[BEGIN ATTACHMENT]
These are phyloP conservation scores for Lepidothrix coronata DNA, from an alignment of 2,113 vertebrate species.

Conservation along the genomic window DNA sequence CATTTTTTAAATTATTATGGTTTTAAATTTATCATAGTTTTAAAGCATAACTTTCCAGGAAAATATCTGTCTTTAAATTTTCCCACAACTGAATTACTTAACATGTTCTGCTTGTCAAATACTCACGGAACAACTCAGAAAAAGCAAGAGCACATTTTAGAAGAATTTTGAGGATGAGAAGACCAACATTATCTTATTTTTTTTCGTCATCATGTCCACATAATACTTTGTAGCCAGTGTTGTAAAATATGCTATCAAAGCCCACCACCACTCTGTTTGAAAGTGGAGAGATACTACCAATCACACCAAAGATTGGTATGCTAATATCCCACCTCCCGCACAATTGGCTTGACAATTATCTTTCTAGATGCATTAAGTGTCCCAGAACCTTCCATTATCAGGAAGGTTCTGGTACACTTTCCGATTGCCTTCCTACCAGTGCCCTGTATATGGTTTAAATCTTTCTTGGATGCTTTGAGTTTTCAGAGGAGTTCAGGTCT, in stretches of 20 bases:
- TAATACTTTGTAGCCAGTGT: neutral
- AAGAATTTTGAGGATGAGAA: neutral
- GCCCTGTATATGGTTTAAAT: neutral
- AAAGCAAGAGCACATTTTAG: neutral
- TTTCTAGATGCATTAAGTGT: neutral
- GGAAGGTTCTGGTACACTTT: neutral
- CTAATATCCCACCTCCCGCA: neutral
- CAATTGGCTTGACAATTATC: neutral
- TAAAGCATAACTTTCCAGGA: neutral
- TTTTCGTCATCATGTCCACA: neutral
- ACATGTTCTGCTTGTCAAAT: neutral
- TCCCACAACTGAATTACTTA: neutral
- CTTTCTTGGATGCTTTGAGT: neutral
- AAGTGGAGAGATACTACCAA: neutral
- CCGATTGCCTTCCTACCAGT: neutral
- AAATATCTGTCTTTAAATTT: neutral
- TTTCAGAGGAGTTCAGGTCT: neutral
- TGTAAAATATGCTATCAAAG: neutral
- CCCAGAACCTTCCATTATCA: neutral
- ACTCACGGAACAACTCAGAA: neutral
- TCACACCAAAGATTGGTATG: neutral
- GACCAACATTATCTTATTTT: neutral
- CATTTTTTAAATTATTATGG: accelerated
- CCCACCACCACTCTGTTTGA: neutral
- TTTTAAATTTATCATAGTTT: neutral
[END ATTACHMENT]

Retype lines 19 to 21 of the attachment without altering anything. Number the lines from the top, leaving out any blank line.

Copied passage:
- TTTCAGAGGAGTTCAGGTCT: neutral
- TGTAAAATATGCTATCAAAG: neutral
- CCCAGAACCTTCCATTATCA: neutral